The fanqie system employed across historical Chinese linguistics is perhaps not the most intuitive for a modern language learner, and there are long-term debates in some of the medials (e.g. "What are the chongniu (重紐)?"), but it is enough to know how virtually any of the characters could be reasonably pronounced. Major systems include Baxter's and Li's.

Lexicon & grammar

Knowing lexis and grammar simply depends on having a good body of data. However, "good" means different things to different people.

This something that Classicists also struggle with. Do we really think that anyone spoke like Cicero? Or that the language on the streets of Athens was ever the same as Attic? How realistic was Caesar's speech in the Campaigns as a reflection of his own daily tongue? Was Paul of Tarsus's use of Koine Greek equivalent to its use in the communities he visited? These questions all have parallels across any historically documented language, even as recent as the Victorian Age for English.

With the strongly diglossic situation across all of the East Asian sprachbund, caused by the much more culturally and administratively centralised nature of education and literacy of the Confucian canon, the difference between what one of the Song dynasty literati wrote and what he spoke would have been rather large. The dominance of Literary Chinese was probably not challenged throughout the period, as VH Mair's entry for the Encyclopedia of Buddhism (2004) says:

The mainstream Confucian literati never accepted anything other than Literary Sinitic as a legitimate medium for writing. To them the vernacular was crude and vulgar, beneath the dignity of a gentleman to contemplate.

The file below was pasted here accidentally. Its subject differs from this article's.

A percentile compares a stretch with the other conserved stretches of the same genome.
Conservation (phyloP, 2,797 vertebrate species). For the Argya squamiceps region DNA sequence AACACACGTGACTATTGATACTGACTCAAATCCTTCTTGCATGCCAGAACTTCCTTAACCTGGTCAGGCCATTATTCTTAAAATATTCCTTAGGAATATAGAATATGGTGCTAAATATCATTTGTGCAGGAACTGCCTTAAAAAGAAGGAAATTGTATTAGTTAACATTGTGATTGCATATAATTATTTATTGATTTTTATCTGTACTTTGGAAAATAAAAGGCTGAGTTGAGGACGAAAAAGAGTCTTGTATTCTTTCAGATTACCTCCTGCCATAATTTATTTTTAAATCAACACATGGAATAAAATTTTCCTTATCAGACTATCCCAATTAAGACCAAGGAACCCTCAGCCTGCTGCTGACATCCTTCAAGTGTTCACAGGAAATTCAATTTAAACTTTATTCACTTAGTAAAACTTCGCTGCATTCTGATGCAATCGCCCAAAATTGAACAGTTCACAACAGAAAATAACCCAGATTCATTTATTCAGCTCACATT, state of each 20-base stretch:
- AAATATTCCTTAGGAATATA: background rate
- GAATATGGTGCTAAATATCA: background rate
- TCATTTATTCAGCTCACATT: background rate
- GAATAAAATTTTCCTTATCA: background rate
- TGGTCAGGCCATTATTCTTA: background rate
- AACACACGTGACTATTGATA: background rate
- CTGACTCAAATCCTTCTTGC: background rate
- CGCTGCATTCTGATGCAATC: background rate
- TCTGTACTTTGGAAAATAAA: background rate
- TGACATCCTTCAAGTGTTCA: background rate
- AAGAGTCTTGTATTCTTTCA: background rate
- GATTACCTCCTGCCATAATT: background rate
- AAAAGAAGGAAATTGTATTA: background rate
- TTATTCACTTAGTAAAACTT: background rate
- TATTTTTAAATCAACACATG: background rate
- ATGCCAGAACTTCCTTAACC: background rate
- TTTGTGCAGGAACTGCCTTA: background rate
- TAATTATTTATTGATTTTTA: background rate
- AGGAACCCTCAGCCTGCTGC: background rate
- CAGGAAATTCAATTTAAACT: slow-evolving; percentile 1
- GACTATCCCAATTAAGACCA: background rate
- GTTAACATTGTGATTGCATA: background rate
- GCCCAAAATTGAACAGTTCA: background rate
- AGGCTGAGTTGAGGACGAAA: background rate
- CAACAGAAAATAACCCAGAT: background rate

Nonetheless, literacy was not limited to the literati, and so vernacular forms of Middle Chinese were not unknown in this era. As Qing dynasty chronicler Jiang Fan (江藩) stated in the 《國朝宋學淵源記》, on the subject of Chan (Zen) Buddhists and Song dynasty Confucians:

禪門有語錄,宋儒亦有語錄,禪門語錄用委巷語,宋儒語錄亦用委巷語

The Chan School had Yulu and Song Confucians also had Yulu; the Chan School used vernacular language in their Yulu and Song Confucians also used vernacular language in their Yulu

The Yulu are collections of sayings, and hence for the Buddhists were strongly inclined towards the vernacular (lit. street language). Perhaps surprisingly, the Neo-Confucians also had substantial vernacular influence too.

Pedagogy

However, since most of the literature is in essence a form of Literary Chinese, one would be learning a Middle Chinese reading of Literary Chinese. Again, whether this is "authentic" Late Middle Chinese depends on your definition.

What is very different to the Mediterranean Classicists is that good primers are more commonly available in Chinese than in other European languages (although I've heard good things about Japanese and Korean primers of kanbun), and that oral reading is in the modern language of Mandarin, Cantonese (or Japanese or Korean or Vietnamese). But they do exist.

There's even "living language" versions now, where Literary Chinese is treated much like a modern foreign language guidebook rather than the grammatical primer style, starting with greetings and culture rather than the first declension and conjugation / the subject pronouns and the most common final particles. I've digitally misplaced my copy however - will update when I find it again.

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  • I'm super curious what the textbook that teaches Classical Chinese as if it were a living language looks like, lol. Hope you'll manage to find it! – WavesWashSands Mar 4 '19 at 16:13